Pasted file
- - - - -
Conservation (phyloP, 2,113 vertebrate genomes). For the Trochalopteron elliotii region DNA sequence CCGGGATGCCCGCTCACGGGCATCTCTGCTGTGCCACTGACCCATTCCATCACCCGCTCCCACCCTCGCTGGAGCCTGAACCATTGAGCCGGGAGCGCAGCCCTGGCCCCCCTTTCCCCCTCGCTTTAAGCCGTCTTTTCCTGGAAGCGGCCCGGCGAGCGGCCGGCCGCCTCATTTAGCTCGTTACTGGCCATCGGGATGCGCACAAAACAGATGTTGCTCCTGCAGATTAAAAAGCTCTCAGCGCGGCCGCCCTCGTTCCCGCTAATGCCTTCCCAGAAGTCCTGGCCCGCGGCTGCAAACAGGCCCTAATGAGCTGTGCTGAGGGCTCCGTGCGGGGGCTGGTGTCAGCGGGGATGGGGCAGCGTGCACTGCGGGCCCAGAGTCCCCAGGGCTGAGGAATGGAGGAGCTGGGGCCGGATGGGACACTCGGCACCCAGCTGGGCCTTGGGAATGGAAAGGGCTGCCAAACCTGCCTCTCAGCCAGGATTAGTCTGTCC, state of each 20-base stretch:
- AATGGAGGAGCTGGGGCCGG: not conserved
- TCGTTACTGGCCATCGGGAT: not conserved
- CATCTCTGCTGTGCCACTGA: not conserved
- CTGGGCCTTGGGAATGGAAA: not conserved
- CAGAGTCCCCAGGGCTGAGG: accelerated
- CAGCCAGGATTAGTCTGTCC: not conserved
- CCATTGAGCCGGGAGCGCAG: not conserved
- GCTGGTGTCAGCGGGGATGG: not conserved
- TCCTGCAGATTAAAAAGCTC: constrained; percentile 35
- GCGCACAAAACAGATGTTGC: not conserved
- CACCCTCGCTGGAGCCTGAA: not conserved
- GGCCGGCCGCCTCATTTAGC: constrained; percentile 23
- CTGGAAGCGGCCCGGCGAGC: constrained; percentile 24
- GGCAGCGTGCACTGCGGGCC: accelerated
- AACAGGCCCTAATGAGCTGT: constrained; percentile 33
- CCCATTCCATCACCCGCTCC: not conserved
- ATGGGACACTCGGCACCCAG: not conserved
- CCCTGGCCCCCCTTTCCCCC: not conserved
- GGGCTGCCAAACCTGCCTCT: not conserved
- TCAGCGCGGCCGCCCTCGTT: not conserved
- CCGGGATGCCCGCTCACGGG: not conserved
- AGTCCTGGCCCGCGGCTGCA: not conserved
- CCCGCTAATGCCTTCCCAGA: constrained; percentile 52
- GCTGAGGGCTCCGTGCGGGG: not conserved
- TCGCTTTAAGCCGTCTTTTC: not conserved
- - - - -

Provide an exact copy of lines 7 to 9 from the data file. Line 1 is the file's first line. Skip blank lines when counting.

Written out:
- CAGCCAGGATTAGTCTGTCC: not conserved
- CCATTGAGCCGGGAGCGCAG: not conserved
- GCTGGTGTCAGCGGGGATGG: not conserved